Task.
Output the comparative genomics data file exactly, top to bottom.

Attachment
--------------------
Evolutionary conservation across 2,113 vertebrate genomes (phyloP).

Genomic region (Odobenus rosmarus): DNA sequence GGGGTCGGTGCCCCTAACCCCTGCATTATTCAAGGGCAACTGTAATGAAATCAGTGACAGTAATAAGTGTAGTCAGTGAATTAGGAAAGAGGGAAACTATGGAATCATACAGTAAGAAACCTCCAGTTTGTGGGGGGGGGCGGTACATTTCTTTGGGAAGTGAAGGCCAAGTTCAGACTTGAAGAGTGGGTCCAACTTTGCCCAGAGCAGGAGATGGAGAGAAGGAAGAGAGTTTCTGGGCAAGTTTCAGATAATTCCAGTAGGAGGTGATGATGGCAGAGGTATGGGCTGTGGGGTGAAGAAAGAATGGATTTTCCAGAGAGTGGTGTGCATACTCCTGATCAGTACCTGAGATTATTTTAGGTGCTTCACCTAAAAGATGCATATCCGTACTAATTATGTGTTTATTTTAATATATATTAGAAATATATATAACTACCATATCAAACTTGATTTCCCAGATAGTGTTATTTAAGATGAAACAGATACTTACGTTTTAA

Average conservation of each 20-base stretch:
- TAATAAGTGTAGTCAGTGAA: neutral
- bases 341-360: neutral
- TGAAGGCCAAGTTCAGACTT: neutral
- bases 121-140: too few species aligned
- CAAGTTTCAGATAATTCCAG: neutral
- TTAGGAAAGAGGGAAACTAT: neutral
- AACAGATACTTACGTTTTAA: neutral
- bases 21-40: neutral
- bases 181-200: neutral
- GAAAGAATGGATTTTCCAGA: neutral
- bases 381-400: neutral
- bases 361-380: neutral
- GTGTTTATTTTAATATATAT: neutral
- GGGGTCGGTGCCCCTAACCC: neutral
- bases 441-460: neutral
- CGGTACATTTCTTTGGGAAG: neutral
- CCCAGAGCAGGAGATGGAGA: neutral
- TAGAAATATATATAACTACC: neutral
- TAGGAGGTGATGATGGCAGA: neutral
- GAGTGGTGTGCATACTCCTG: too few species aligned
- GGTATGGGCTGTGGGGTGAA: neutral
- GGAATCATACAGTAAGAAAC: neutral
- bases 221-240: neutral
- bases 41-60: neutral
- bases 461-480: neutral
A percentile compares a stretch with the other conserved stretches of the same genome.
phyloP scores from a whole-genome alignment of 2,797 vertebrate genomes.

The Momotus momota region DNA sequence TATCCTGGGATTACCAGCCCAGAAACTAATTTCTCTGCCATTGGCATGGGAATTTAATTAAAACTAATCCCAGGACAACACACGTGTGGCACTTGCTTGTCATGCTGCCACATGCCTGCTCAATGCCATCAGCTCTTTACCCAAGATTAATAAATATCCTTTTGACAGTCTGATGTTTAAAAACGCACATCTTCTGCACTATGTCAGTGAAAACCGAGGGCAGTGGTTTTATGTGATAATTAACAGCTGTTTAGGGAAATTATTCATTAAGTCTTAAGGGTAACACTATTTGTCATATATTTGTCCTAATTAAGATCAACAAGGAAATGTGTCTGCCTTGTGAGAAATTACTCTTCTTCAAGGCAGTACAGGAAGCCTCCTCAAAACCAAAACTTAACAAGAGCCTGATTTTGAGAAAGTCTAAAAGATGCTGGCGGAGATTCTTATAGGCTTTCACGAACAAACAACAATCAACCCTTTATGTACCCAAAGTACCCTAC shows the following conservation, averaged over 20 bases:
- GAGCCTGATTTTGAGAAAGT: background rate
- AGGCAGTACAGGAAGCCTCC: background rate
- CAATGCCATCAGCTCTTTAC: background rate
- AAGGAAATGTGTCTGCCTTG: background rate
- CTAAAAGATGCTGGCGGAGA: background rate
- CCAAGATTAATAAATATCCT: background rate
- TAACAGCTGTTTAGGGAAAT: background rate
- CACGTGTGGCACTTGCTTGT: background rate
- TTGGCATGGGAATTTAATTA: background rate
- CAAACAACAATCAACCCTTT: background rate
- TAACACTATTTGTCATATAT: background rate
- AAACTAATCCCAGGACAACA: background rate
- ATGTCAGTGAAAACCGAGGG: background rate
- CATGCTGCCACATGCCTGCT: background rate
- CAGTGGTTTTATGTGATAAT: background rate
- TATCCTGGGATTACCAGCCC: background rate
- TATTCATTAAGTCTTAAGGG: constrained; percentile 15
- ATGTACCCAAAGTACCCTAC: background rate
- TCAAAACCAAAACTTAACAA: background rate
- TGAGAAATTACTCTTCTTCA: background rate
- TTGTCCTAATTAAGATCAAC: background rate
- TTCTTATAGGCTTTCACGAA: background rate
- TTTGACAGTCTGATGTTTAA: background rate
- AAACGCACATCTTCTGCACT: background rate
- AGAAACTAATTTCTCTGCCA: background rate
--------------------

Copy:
Evolutionary conservation across 2,113 vertebrate genomes (phyloP).

Genomic region (Odobenus rosmarus): DNA sequence GGGGTCGGTGCCCCTAACCCCTGCATTATTCAAGGGCAACTGTAATGAAATCAGTGACAGTAATAAGTGTAGTCAGTGAATTAGGAAAGAGGGAAACTATGGAATCATACAGTAAGAAACCTCCAGTTTGTGGGGGGGGGCGGTACATTTCTTTGGGAAGTGAAGGCCAAGTTCAGACTTGAAGAGTGGGTCCAACTTTGCCCAGAGCAGGAGATGGAGAGAAGGAAGAGAGTTTCTGGGCAAGTTTCAGATAATTCCAGTAGGAGGTGATGATGGCAGAGGTATGGGCTGTGGGGTGAAGAAAGAATGGATTTTCCAGAGAGTGGTGTGCATACTCCTGATCAGTACCTGAGATTATTTTAGGTGCTTCACCTAAAAGATGCATATCCGTACTAATTATGTGTTTATTTTAATATATATTAGAAATATATATAACTACCATATCAAACTTGATTTCCCAGATAGTGTTATTTAAGATGAAACAGATACTTACGTTTTAA

Average conservation of each 20-base stretch:
- TAATAAGTGTAGTCAGTGAA: neutral
- bases 341-360: neutral
- TGAAGGCCAAGTTCAGACTT: neutral
- bases 121-140: too few species aligned
- CAAGTTTCAGATAATTCCAG: neutral
- TTAGGAAAGAGGGAAACTAT: neutral
- AACAGATACTTACGTTTTAA: neutral
- bases 21-40: neutral
- bases 181-200: neutral
- GAAAGAATGGATTTTCCAGA: neutral
- bases 381-400: neutral
- bases 361-380: neutral
- GTGTTTATTTTAATATATAT: neutral
- GGGGTCGGTGCCCCTAACCC: neutral
- bases 441-460: neutral
- CGGTACATTTCTTTGGGAAG: neutral
- CCCAGAGCAGGAGATGGAGA: neutral
- TAGAAATATATATAACTACC: neutral
- TAGGAGGTGATGATGGCAGA: neutral
- GAGTGGTGTGCATACTCCTG: too few species aligned
- GGTATGGGCTGTGGGGTGAA: neutral
- GGAATCATACAGTAAGAAAC: neutral
- bases 221-240: neutral
- bases 41-60: neutral
- bases 461-480: neutral
A percentile compares a stretch with the other conserved stretches of the same genome.
phyloP scores from a whole-genome alignment of 2,797 vertebrate genomes.

The Momotus momota region DNA sequence TATCCTGGGATTACCAGCCCAGAAACTAATTTCTCTGCCATTGGCATGGGAATTTAATTAAAACTAATCCCAGGACAACACACGTGTGGCACTTGCTTGTCATGCTGCCACATGCCTGCTCAATGCCATCAGCTCTTTACCCAAGATTAATAAATATCCTTTTGACAGTCTGATGTTTAAAAACGCACATCTTCTGCACTATGTCAGTGAAAACCGAGGGCAGTGGTTTTATGTGATAATTAACAGCTGTTTAGGGAAATTATTCATTAAGTCTTAAGGGTAACACTATTTGTCATATATTTGTCCTAATTAAGATCAACAAGGAAATGTGTCTGCCTTGTGAGAAATTACTCTTCTTCAAGGCAGTACAGGAAGCCTCCTCAAAACCAAAACTTAACAAGAGCCTGATTTTGAGAAAGTCTAAAAGATGCTGGCGGAGATTCTTATAGGCTTTCACGAACAAACAACAATCAACCCTTTATGTACCCAAAGTACCCTAC shows the following conservation, averaged over 20 bases:
- GAGCCTGATTTTGAGAAAGT: background rate
- AGGCAGTACAGGAAGCCTCC: background rate
- CAATGCCATCAGCTCTTTAC: background rate
- AAGGAAATGTGTCTGCCTTG: background rate
- CTAAAAGATGCTGGCGGAGA: background rate
- CCAAGATTAATAAATATCCT: background rate
- TAACAGCTGTTTAGGGAAAT: background rate
- CACGTGTGGCACTTGCTTGT: background rate
- TTGGCATGGGAATTTAATTA: background rate
- CAAACAACAATCAACCCTTT: background rate
- TAACACTATTTGTCATATAT: background rate
- AAACTAATCCCAGGACAACA: background rate
- ATGTCAGTGAAAACCGAGGG: background rate
- CATGCTGCCACATGCCTGCT: background rate
- CAGTGGTTTTATGTGATAAT: background rate
- TATCCTGGGATTACCAGCCC: background rate
- TATTCATTAAGTCTTAAGGG: constrained; percentile 15
- ATGTACCCAAAGTACCCTAC: background rate
- TCAAAACCAAAACTTAACAA: background rate
- TGAGAAATTACTCTTCTTCA: background rate
- TTGTCCTAATTAAGATCAAC: background rate
- TTCTTATAGGCTTTCACGAA: background rate
- TTTGACAGTCTGATGTTTAA: background rate
- AAACGCACATCTTCTGCACT: background rate
- AGAAACTAATTTCTCTGCCA: background rate